I was having lunch recently with a Boston restaurant investor in one of his restaurants. He was visibly enjoying his investment and happy to be involved in the restaurant business. We talked about how the restaurant had many of the right ingredients for success, like the menu’s attention to local sourcing and sustainability whenever possible. We commentated on the open, modern but relaxed décor and its very visible kitchen. He then mentioned a general manager who stayed by the kitchen line to organize and track the orders, making sure everything was on target. And then he asked, point blank, whether she should be out in the restaurant connecting with the guests and getting their opinions.
I answered, “Absolutely yes,” and we discussed why I felt so strongly about that.
How Customer Engagement Can Drive Sales
I had my own experience with a restaurant chain and saw directly how customer engagement helped to drive a successful sales turnaround. Our strategic focus on guest or customer engagement was a key element to our success. We reordered the operations team’s priorities and procedures―and bonuses―to make sure each restaurant manager spent time “out front” with the guests strengthening customer engagement and their guest relationships.
The benefits were threefold: the guests experienced firsthand how we cared about their satisfaction, the guests felt the brand’s personality, and the managers heard what their guests liked and did not like, helping to make the staff more committed to their guests! The sales resurgence, driven by guest service scores that increased by more than 75% in one year, delivered a +50% AUV growth over five years.
When we strategically focused on the brand’s core values and personality, refocused the menu to be fresher and more nutritious, and improved operations, our customer engagement got stronger and sales took off. Customer loyalty shot up 10% in the first year because we went beyond great food and service to engagement. We connected with our guests so our frequent customers became even more loyal (and more profitable). By being more personal and connecting emotionally, we made their experiences positively memorable, which led to increased visits and sales.
Not sure how that works? For one very basic thing, the human brain is “wired” to remember and act on events with an emotional connection. Millennials, in particular, seem to be even more concerned about emotional connections as they search for transparency and authenticism.
Research Supports Link between Emotion and Customer Engagement
I have pushed for the importance of emotion to connect with customers and build customer engagement throughout my career (my blog post, “Your Brand and Emotion: The Key to Customer Loyalty,” is close to two years old), but the following Harvard Business Review piece on “The New Science of Customer Emotions” adds more logic and research.
- When a major bank introduced a credit card to connect emotionally to Millennials,
card use increased by 70% and accounts grew by 40%.
- When a nationwide retailer focused merchandise and the customer experience on emotionally connected customer segments, sales growth accelerated significantly.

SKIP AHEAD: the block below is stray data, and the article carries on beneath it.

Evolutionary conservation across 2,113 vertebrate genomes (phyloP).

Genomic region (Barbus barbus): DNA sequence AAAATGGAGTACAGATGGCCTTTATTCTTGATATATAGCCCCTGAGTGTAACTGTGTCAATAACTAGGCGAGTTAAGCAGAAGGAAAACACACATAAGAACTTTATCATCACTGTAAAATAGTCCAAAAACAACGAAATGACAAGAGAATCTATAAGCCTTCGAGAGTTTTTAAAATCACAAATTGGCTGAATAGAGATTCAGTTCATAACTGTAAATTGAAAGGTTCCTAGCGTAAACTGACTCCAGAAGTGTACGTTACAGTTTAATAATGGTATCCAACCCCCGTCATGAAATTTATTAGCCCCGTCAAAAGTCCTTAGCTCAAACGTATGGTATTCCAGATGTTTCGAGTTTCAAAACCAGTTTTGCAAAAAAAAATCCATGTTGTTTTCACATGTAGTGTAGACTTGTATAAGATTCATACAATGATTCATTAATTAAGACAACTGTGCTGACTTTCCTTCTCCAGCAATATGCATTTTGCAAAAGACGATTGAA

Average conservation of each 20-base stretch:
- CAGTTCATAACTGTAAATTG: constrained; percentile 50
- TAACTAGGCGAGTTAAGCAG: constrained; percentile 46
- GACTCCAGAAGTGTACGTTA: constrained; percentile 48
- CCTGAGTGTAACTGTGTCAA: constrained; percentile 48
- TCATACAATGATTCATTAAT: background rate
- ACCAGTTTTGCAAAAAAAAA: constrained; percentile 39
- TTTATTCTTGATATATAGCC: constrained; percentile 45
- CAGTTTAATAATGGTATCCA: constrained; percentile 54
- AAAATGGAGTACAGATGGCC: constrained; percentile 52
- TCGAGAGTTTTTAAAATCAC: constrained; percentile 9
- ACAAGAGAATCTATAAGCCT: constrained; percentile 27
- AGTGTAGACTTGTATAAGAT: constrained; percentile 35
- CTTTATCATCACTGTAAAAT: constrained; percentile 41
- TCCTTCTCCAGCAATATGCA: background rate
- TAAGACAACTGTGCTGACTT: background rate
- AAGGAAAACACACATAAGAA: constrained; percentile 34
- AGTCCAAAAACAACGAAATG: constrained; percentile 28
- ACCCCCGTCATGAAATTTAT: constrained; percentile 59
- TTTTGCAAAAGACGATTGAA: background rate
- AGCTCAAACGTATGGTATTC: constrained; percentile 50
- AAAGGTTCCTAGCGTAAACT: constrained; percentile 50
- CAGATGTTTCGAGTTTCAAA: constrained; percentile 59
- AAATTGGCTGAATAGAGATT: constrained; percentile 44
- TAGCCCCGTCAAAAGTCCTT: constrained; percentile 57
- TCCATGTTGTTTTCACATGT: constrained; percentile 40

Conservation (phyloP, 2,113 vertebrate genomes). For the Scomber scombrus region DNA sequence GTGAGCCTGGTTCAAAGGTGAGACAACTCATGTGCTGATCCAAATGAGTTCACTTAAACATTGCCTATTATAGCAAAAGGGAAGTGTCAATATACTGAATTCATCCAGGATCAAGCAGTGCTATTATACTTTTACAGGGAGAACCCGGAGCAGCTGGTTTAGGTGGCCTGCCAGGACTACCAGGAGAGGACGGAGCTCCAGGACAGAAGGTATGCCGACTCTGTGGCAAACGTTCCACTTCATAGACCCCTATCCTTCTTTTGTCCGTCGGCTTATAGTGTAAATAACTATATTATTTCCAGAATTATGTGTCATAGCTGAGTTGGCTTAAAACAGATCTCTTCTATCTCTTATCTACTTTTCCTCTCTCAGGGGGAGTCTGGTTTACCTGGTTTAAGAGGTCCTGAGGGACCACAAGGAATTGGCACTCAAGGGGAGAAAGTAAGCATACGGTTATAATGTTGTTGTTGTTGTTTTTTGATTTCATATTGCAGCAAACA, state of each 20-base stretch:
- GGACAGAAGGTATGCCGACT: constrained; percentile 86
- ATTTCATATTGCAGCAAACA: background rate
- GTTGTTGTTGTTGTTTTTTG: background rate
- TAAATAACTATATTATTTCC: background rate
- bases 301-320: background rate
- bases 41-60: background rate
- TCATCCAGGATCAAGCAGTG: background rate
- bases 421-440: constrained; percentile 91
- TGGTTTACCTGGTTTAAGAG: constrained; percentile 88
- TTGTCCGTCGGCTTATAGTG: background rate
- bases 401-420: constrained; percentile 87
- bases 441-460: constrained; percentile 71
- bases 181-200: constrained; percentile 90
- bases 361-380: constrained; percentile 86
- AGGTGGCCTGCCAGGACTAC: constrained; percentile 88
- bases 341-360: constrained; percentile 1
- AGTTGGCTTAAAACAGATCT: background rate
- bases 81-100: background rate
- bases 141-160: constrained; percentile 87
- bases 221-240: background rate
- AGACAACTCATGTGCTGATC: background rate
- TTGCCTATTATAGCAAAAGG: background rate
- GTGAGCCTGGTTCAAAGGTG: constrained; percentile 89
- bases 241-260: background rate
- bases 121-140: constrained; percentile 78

- Based on research and interviews with experts in anthropology and the social sciences, three Harvard Business School professors managed assembled a list of 300 emotional motivators and recognized that “even a cleaning product or canned food can forge powerful connections.”
- Most importantly, they traced how customers or guests became more loyal and valuable (more sales) as they traveled along an “emotional connection pathway” from being “unconnected” to “satisfied” to “brand differentiators” to “fully connected.”
- The biggest surprise to me was the “fully (emotionally) connected” customers or guests were 52% more valuable (loyal) than those who are just one step away. Turning dissatisfied customers into satisfied ones helps. Moving any customer one step up along the path to “fully connected” is beneficial. But it’s the final step to fully connected and dynamic customer engagement that has the greatest impact, making it clearly worth the effort!
If you are running a retail store or restaurant and cannot spend tens of thousands of dollars on research, what can you do? My suggestion is to start with the basics―and start now:
- Make sure there is a connecting, emotional element like your core values and personality in your brand platform.
- Make sure your band platform is communicated, over and over, to your business teams. Find ways to motivate their understanding and commitment to it (think Apple, L. L. Bean, Zappo’s…). Do they really “get it” and understand its importance?
- Take the extra step of talking to your guests and understanding their needs, both tangible and emotional. Share this learning as a team and culture. You can do this through social media, research, and talking to your guests in your store or restaurant.
- Don’t be afraid of the details. Great execution takes great attention to detail, and this will be worth the effort. Remember Thomas Edison’s “Strategy without execution is hallucination.”
Those are the reasons I believe a general manager sharing his guests’ experiences is an important step toward creating the best customer engagement.